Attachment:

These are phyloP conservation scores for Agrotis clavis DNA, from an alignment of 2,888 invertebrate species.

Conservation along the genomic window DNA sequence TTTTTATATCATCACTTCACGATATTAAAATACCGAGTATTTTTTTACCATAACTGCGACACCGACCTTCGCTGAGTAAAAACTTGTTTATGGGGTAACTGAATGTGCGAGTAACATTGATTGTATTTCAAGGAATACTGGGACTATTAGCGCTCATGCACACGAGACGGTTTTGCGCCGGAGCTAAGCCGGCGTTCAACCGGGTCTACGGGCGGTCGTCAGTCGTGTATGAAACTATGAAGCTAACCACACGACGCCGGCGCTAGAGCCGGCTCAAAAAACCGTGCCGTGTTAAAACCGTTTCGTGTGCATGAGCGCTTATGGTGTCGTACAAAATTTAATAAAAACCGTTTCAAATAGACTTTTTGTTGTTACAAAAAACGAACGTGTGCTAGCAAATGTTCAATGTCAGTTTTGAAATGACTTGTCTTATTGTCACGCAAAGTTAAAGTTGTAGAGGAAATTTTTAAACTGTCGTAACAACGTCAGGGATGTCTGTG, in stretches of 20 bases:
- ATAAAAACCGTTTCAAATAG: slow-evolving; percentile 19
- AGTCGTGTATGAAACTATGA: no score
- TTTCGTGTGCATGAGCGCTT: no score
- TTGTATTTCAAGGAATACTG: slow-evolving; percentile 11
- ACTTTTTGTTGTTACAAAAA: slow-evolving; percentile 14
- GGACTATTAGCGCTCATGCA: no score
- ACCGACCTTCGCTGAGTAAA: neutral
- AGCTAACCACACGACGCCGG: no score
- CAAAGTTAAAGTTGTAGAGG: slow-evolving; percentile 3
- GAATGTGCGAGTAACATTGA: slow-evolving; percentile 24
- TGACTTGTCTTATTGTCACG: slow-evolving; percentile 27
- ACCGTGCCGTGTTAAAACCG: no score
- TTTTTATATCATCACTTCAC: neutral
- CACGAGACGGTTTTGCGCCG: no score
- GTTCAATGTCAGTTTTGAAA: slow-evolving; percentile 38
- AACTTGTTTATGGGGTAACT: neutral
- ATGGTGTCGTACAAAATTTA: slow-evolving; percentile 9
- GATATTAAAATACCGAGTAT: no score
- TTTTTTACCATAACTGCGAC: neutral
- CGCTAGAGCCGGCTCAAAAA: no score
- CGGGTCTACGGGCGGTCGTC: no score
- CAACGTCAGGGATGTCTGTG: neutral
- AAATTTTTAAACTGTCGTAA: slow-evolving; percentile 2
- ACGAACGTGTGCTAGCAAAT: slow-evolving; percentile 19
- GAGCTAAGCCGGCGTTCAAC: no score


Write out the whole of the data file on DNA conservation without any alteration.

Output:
These are phyloP conservation scores for Agrotis clavis DNA, from an alignment of 2,888 invertebrate species.

Conservation along the genomic window DNA sequence TTTTTATATCATCACTTCACGATATTAAAATACCGAGTATTTTTTTACCATAACTGCGACACCGACCTTCGCTGAGTAAAAACTTGTTTATGGGGTAACTGAATGTGCGAGTAACATTGATTGTATTTCAAGGAATACTGGGACTATTAGCGCTCATGCACACGAGACGGTTTTGCGCCGGAGCTAAGCCGGCGTTCAACCGGGTCTACGGGCGGTCGTCAGTCGTGTATGAAACTATGAAGCTAACCACACGACGCCGGCGCTAGAGCCGGCTCAAAAAACCGTGCCGTGTTAAAACCGTTTCGTGTGCATGAGCGCTTATGGTGTCGTACAAAATTTAATAAAAACCGTTTCAAATAGACTTTTTGTTGTTACAAAAAACGAACGTGTGCTAGCAAATGTTCAATGTCAGTTTTGAAATGACTTGTCTTATTGTCACGCAAAGTTAAAGTTGTAGAGGAAATTTTTAAACTGTCGTAACAACGTCAGGGATGTCTGTG, in stretches of 20 bases:
- ATAAAAACCGTTTCAAATAG: slow-evolving; percentile 19
- AGTCGTGTATGAAACTATGA: no score
- TTTCGTGTGCATGAGCGCTT: no score
- TTGTATTTCAAGGAATACTG: slow-evolving; percentile 11
- ACTTTTTGTTGTTACAAAAA: slow-evolving; percentile 14
- GGACTATTAGCGCTCATGCA: no score
- ACCGACCTTCGCTGAGTAAA: neutral
- AGCTAACCACACGACGCCGG: no score
- CAAAGTTAAAGTTGTAGAGG: slow-evolving; percentile 3
- GAATGTGCGAGTAACATTGA: slow-evolving; percentile 24
- TGACTTGTCTTATTGTCACG: slow-evolving; percentile 27
- ACCGTGCCGTGTTAAAACCG: no score
- TTTTTATATCATCACTTCAC: neutral
- CACGAGACGGTTTTGCGCCG: no score
- GTTCAATGTCAGTTTTGAAA: slow-evolving; percentile 38
- AACTTGTTTATGGGGTAACT: neutral
- ATGGTGTCGTACAAAATTTA: slow-evolving; percentile 9
- GATATTAAAATACCGAGTAT: no score
- TTTTTTACCATAACTGCGAC: neutral
- CGCTAGAGCCGGCTCAAAAA: no score
- CGGGTCTACGGGCGGTCGTC: no score
- CAACGTCAGGGATGTCTGTG: neutral
- AAATTTTTAAACTGTCGTAA: slow-evolving; percentile 2
- ACGAACGTGTGCTAGCAAAT: slow-evolving; percentile 19
- GAGCTAAGCCGGCGTTCAAC: no score